Tokyo`s oldest listed person, age 113, missing
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Last Updated: Tuesday, August 03, 2010, 16:15
  
Tokyo: A 113-year-old woman listed as Tokyo's oldest person is missing, officials said Tuesday, days after the city's oldest man was found dead and mummified.

Fusa Furuya, born in July 1897, does not live at the address in the Japanese capital where she is registered and her whereabouts are unknown, Tokyo Suginami ward official Hiroshi Sugimoto said.

Her disappearance surfaced just days after the shocking discovery last week that Tokyo's oldest man, who would have been 111 years old, had actually been dead for decades.

Officials said that they had not personally contacted the two oldest people for decades, despite their listing as the longest-living in the city. They apparently found out that the man was dead, and Furuya missing, when they began updating their records ahead of a holiday in honour of the elderly that is to be observed next month.

Officials visited Furuya's apartment last Friday, but her 79-year-old daughter said she has never lived there.

The daughter, whose name was not disclosed, told officials she was not aware of her mother's registration at that address and said she thought her mother was just outside Tokyo with her younger brother, with whom she has lost touch.

But when officials checked that address they found a vacant lot.

Officials are also looking for a 106-year-old man who is missing in Nagoya, central Japan, Kyodo News agency reported. The Asahi newspaper said three more centenarians were unaccounted for.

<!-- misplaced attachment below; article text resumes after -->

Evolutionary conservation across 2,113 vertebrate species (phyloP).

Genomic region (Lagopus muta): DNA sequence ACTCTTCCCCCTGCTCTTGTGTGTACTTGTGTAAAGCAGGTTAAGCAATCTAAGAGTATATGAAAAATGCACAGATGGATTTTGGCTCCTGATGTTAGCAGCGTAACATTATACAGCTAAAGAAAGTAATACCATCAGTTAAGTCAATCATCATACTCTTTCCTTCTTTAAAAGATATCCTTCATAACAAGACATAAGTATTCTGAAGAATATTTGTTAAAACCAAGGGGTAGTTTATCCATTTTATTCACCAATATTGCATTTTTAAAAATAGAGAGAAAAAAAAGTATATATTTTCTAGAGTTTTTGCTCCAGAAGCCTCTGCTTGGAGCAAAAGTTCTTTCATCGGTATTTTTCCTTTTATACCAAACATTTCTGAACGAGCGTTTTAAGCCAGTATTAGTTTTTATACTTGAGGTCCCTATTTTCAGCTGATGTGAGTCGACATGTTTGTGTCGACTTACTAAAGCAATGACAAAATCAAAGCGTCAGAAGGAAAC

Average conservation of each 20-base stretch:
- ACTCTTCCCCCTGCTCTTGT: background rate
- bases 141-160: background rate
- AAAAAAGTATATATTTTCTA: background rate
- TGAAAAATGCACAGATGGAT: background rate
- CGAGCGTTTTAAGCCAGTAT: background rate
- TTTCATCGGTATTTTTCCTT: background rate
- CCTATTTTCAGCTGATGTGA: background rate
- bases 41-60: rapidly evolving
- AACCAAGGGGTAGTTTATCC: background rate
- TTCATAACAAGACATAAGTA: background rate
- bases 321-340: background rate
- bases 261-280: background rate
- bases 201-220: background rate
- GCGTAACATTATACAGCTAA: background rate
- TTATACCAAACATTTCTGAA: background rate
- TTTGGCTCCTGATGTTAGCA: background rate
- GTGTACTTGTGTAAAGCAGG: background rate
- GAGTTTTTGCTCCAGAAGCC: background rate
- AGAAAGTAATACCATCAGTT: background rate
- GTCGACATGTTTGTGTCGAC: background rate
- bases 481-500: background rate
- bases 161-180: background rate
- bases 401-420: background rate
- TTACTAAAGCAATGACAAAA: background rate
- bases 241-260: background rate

The number of centenarians in Japan has been rising for decades.

Japan has 40,399 people aged 100 or older, including 4,800 in Tokyo, according to an annual Health Ministry report last year marking a September 21 holiday honouring the elderly. Each centenarian receives a letter and a gift from a local government office — usually by mail.

In the earlier case, police are investigating the family of the man found dead and mummified on suspicion of abandonment and swindling his pension money. Sogen Kato is believed to have died 32 years ago after he had retreated to his bedroom, saying he wanted to be a living Buddha.

Health and Welfare Minister Akira Nagatsuma has urged officials to find a better way to monitor centenarians, but local officials say it is hard to keep track because their families are often reluctant to receive official visits.

Many also send their elderly relatives to nursing homes without doing the proper paperwork.

Bureau Report


First Published: Tuesday, August 03, 2010, 16:15


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